DONATE

Sightsavers awarded Independent Research Organisation status

June 2017
A girl standing in front of writing that says welcome to class

Sightsavers has been awarded Independent Research Organisation (IRO) status by Research Councils UK, making the organisation one of the only international non-governmental organisations to hold this status in the UK.

As an IRO, Sightsavers will be eligible to apply for grants from the seven UK research councils, including the Medical Research Council and the Economic and Social Research Council. To qualify as an IRO, organisations must prove to Research Councils UK that they “possess an existing in-house capacity to carry out research that materially extends and enhances the national research base and are able to demonstrate an independent capability to undertake and lead research programmes.”*

Caroline Harper, CEO of Sightsavers, said: “Achieving IRO status is a serious recognition of the way in which Sightsavers strives to work. We seek to build the evidence base, through research and demonstration, for the most effective and efficient ways to deliver eye health, achieve disability inclusion, and control or eliminate tropical diseases. Research is a fundamental pillar to that approach, and this status will allow us to broaden our scope of work, improve the connection between research and implementation, and ensure that, when we do have compelling evidence, that this has the best chance to inform policy and practice. At this point in time, I could not be more proud of the work.”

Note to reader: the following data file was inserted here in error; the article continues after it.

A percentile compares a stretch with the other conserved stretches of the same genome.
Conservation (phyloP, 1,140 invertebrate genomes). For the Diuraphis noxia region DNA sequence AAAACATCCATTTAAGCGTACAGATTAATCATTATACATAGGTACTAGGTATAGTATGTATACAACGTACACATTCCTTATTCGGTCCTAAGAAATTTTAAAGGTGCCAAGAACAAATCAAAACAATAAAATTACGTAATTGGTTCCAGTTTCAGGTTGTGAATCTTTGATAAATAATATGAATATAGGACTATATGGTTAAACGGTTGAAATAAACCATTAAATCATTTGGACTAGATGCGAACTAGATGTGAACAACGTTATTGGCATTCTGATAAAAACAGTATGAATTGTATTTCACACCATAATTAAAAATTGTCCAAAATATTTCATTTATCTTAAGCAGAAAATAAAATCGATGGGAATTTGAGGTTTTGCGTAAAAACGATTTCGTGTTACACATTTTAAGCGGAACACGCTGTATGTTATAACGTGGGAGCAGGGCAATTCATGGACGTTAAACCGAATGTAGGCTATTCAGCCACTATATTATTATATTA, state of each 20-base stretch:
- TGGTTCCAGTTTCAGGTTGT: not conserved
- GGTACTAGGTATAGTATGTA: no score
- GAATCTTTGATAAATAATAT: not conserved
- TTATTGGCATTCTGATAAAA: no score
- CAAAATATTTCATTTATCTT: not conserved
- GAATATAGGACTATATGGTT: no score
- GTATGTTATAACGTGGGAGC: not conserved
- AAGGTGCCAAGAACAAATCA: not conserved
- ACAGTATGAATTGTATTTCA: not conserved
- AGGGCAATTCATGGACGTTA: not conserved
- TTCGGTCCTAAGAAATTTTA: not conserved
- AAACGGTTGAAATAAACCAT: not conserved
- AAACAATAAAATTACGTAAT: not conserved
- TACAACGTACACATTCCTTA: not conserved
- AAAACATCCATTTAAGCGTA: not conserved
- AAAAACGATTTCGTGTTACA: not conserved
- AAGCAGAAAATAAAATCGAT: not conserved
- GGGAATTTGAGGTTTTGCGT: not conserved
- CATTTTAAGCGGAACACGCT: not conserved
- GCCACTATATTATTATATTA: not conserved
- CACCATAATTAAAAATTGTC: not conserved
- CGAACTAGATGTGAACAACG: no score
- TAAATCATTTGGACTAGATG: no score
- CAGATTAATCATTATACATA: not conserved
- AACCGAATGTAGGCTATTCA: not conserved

Over the past year Sightsavers has undertaken a large number of research projects, including eye health system assessments, prevalence surveys of visual impairment,  economic research using ‘willingness to pay’ methodology, and participatory peer-led research with children and adults with disabilities.

Elena Schmidt, Sightsavers’ Director of Research, added: “Sightsavers’ research team includes epidemiologists, economists and social scientists. But we strongly believe that research is a collaborative process, so we will continue working with a wide range of academic and NGO partners in the design and implementation of research activities, and all evidence generated from new research will continue benefiting both Sightsavers’ programmes and the global research community.”

Upcoming research plans include costing studies of inclusive education and integrated school health programmes, studies of barriers to uptake of cataract and NTD services and surveys on participation of people with disabilities in political processes.

In the coming months, Sightsavers will launch a new research website, which will feature its research projects and publications.

*Read full IRO eligibility criteria

Our research centre

Sightsavers' vision is of a world where no one is blind from avoidable causes and where people with disabilities participate equally in society, and research plays a key role in achieving this.

Visit our research centre

Want to read more about our work?

Sightsavers and eye health
An eye health worker shines a torch into a woman's eyes to check for eye issues. She's wearing a colourful pink headscarf.
sightsavers_news

Sightsavers publishes new eye health research in partnership with RSTMH

The research supplement highlights how non-governmental organisations such as Sightsavers can generate high-quality evidence through their programmes.

April 2022
A man stands in a fast-flowing river examining foliage for black flies.
sightsavers_news

Sightsavers partnership aims to research the impact of climate change on NTDs

Sightsavers and the Walker Institute will explore different climate change scenarios to predict areas that will be most affected by neglected tropical diseases in the future.

March 2022
Sightsavers from the field

“A thing of joy”: celebrating seven years of the COUNTDOWN programme

This major research programme, which ended in 2021, has supported people with neglected tropical diseases to speak out about their illnesses and how they would like to be treated.

November 2021